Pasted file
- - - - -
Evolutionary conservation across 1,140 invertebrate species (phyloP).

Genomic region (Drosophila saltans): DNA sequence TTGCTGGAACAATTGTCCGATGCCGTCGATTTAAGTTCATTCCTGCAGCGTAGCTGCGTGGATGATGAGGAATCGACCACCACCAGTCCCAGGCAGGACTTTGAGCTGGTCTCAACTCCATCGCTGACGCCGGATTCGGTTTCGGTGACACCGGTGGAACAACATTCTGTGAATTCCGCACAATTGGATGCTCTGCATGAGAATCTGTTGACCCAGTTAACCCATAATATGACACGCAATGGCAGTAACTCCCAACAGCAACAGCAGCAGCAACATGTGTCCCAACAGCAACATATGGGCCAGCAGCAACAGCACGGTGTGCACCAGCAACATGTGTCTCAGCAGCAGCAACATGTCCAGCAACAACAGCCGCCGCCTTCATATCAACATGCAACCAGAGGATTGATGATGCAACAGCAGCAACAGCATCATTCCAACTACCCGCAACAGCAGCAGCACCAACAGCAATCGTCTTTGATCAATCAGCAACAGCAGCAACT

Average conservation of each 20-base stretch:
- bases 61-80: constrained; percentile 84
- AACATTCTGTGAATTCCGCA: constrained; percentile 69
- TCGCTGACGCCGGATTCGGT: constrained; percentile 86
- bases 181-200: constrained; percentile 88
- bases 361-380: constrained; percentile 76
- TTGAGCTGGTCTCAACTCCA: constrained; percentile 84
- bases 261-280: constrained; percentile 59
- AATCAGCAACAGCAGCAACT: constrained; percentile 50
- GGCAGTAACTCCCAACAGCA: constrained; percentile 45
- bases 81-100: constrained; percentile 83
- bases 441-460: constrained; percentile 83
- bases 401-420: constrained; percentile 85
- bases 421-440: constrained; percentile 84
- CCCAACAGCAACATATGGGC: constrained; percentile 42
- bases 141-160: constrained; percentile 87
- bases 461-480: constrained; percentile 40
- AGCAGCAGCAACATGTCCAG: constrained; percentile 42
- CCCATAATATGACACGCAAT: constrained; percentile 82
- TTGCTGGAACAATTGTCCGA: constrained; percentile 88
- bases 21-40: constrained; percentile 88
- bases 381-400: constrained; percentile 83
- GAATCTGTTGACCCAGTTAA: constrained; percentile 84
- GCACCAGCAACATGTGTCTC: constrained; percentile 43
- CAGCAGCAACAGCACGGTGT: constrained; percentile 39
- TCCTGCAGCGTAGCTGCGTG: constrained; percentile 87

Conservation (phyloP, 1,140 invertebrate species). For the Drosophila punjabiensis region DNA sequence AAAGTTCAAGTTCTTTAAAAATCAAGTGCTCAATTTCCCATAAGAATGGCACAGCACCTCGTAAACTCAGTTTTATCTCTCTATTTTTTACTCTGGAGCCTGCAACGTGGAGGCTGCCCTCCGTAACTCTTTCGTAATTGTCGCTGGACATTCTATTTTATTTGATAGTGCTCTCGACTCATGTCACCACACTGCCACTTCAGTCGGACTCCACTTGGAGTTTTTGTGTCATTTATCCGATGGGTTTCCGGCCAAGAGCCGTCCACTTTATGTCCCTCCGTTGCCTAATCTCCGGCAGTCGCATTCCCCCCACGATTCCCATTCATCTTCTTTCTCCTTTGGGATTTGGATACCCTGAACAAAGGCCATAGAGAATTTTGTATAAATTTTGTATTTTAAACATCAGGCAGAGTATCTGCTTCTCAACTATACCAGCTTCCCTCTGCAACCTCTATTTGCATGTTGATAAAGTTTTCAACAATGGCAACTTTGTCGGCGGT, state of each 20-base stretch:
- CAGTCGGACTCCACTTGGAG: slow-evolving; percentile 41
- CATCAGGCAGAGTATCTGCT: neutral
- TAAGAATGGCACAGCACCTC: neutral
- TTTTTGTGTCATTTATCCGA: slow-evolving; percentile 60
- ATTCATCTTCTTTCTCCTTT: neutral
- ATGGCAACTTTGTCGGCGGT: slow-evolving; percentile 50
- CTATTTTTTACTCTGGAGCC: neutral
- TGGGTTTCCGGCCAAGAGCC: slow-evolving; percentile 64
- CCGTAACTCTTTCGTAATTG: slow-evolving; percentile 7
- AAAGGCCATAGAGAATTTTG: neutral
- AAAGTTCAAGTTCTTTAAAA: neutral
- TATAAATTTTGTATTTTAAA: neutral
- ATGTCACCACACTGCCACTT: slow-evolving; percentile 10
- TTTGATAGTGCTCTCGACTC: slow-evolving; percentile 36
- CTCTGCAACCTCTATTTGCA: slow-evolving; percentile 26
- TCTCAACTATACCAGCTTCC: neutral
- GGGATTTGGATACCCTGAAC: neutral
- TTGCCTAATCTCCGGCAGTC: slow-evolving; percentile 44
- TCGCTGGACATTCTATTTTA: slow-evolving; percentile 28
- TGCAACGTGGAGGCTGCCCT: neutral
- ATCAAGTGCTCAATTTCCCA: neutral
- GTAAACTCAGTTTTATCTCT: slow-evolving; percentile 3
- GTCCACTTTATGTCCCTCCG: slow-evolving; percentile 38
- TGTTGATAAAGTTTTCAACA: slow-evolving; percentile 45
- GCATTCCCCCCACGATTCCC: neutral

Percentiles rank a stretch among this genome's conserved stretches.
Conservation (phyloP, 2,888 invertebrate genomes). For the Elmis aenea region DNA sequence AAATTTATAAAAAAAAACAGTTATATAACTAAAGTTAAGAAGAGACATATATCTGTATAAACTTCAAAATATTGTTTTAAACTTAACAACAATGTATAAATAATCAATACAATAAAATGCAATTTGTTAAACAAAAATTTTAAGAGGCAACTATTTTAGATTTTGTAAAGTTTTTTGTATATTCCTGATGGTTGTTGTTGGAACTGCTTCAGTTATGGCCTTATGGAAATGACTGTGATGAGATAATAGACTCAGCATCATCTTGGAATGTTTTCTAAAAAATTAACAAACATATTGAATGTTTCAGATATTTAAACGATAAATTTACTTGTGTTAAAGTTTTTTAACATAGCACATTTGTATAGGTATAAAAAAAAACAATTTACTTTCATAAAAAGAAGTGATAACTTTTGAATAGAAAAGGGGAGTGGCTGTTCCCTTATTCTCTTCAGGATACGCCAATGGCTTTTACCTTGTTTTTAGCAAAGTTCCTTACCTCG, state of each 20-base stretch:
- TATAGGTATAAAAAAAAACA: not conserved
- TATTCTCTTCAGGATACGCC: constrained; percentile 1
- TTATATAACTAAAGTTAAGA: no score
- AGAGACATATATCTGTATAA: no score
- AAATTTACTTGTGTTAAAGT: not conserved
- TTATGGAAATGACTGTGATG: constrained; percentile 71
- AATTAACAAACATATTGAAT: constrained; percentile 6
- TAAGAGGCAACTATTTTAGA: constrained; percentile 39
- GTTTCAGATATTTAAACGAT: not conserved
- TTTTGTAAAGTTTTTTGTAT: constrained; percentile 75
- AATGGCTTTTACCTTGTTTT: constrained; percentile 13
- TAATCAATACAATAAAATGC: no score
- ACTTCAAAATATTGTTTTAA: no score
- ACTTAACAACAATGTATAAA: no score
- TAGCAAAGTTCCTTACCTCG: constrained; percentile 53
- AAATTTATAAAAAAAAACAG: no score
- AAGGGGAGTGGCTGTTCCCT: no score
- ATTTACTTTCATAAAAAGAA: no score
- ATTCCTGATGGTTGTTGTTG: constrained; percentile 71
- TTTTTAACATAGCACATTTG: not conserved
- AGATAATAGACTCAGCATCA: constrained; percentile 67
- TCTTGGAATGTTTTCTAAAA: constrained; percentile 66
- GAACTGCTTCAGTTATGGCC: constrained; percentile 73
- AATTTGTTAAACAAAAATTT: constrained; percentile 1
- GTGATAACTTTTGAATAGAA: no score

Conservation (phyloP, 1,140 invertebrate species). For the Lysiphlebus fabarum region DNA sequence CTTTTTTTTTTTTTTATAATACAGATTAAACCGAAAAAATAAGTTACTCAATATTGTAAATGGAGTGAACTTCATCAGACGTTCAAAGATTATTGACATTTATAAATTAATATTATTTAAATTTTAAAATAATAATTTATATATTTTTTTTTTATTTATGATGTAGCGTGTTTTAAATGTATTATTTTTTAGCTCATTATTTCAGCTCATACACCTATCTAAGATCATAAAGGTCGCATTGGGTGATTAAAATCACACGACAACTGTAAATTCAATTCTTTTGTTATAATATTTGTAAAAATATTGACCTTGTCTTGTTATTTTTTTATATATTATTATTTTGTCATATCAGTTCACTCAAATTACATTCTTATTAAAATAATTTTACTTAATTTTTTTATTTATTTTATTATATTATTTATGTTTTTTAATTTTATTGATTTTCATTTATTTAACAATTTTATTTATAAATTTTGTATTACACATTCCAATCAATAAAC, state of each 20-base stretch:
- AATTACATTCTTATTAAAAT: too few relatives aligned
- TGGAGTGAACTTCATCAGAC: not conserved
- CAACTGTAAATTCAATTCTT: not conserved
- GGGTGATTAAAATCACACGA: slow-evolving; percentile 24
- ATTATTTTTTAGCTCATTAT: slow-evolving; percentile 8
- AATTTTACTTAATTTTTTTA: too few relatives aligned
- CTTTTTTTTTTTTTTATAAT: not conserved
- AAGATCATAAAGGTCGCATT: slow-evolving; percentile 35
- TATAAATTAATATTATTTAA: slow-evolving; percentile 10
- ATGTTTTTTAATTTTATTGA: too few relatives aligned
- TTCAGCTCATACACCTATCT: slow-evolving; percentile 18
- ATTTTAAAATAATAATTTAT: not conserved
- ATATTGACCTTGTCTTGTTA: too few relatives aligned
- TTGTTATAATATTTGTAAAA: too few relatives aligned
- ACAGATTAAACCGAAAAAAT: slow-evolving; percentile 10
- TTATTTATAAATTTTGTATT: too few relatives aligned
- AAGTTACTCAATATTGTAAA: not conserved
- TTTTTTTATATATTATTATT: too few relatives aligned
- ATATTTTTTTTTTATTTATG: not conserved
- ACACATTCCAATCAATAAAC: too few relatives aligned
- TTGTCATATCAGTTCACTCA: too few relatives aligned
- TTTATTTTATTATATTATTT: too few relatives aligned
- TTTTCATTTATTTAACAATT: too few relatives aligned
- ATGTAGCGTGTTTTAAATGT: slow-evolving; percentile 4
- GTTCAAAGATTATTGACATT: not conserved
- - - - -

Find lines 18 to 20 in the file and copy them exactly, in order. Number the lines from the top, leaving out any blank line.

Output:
- bases 141-160: constrained; percentile 87
- bases 461-480: constrained; percentile 40
- AGCAGCAGCAACATGTCCAG: constrained; percentile 42